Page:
Almost immediately after Steven Poplawski invented the blender in 1922, visionary individuals began using it to prepare cocktails. The practice achieved worldwide popularity, and there was a time when a drinking establishment was not taken seriously if it didn’t display a blender on the bar.
The blender craze probably reached its peak in the wave of “Polynesian” restaurants that swept America after World War II. Foremost among these was Trader Vic’s, founded by Victor Jules Bergeron Jr. in San Francisco in 1934. Some critics contend that Trader Vic’s bore the same relation to Asian food that Chef Boyardee did to spaghetti, but the cocktails were above reproach. Bergeron was best known as the inventor of the Mai Tai, a frozen mixture of orange Curacao, almond syrup, fruit juices and different rums. There are seven Trader Vic’s locations left in the U.S. (I’ll be visiting the one in Scottsdale next month, and will file a full report).
Down in Havana, the Daiquiri was florishing. Although the origins of the drink supposedly dated to the Spanish-American war, it reached its apotheosis at a bar called El Floridita. Bartender Constante Ribailagua introduced the Daiquiri to Ernest Hemingway, and the rest was history: El Floridita became known as The Temple of the Daiquiri. Ribilagua’s refinements included adding crushed ice and marschino liqueur, and mixing the drink in a blender shipped in from America. In nearby Puerto Rico, the Pina Colada was introdcued at the Caribe Hilton in 1954.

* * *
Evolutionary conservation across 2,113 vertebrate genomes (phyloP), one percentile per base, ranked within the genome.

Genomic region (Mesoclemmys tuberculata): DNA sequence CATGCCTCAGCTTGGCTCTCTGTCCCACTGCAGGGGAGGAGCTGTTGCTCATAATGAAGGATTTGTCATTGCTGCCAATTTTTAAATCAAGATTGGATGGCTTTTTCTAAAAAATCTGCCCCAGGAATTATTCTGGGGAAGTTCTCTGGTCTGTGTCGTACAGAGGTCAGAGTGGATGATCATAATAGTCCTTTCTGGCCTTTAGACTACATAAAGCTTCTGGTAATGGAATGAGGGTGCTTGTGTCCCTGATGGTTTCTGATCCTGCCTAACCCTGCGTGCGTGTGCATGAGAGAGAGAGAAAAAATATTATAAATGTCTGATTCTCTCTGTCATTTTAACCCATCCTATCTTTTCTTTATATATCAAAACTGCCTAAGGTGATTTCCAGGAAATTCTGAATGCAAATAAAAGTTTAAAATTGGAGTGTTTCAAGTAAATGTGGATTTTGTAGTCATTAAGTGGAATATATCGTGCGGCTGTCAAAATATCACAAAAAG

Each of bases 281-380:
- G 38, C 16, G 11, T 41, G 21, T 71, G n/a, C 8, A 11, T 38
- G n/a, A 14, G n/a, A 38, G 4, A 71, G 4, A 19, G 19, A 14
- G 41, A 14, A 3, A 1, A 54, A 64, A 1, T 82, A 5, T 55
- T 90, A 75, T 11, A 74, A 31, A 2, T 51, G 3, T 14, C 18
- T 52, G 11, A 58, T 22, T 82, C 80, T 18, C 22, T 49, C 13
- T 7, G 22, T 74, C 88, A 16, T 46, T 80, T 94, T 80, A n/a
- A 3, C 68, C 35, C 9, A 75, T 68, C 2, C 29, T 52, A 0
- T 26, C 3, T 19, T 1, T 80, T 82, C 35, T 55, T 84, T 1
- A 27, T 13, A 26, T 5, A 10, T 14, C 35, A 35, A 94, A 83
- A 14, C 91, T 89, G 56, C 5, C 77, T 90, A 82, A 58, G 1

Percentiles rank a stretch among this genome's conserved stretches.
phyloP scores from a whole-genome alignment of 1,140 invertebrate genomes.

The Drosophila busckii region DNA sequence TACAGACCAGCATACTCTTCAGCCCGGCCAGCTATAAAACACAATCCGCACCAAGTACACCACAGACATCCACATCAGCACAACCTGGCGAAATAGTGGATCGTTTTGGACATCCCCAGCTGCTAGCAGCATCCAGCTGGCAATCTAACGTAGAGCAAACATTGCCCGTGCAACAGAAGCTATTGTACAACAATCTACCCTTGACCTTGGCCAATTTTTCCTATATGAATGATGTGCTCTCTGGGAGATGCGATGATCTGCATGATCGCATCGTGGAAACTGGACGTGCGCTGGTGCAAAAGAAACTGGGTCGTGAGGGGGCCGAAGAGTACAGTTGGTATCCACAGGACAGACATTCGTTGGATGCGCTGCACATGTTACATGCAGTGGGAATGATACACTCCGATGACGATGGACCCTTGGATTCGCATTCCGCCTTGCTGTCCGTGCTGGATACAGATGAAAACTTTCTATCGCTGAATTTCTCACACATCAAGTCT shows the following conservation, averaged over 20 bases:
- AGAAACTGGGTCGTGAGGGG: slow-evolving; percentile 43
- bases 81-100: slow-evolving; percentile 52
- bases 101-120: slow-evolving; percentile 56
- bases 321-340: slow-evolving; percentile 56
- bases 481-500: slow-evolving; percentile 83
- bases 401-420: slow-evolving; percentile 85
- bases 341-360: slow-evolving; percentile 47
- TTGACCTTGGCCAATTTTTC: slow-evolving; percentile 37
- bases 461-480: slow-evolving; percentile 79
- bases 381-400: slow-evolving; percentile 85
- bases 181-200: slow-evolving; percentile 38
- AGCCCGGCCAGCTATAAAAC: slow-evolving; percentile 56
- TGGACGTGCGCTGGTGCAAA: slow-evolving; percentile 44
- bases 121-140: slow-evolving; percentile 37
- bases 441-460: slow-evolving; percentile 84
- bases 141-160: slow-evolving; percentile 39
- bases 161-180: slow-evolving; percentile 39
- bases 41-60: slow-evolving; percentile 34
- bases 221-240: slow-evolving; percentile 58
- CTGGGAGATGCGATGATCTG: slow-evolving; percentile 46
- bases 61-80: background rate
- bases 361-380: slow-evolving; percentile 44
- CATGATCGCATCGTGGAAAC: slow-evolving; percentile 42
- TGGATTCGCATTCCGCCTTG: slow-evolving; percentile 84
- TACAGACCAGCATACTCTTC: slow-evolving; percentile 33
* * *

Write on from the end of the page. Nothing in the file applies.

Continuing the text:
Eventually, blended drinks went the way of bell bottoms and wide lapels. Their demise was hastened by aberrations such as the Strawberry Daiquiri, along with dozens of other drinks sweet enough to induce a diabetic coma. Lazy bartenders who didn’t want to wash the blender after every use began announcing that the machine was “broken,” or simply went to work in bars that featured the ultimate aberration—the frozen drink machine.
As part of the current resurgence in classic cocktails, blender drinks are coming back. To get the most out of your blender, follow some simple guidelines. Introducing liquids before ice and fruit will help everything mix smoothly. The ideal consistency (smooth and creamy) can only be achieved by careful observation and long practice. When the drink is ready, serve at once; this will prevent ice from melting, and enable those nifty paper umbrellas to stand straight up.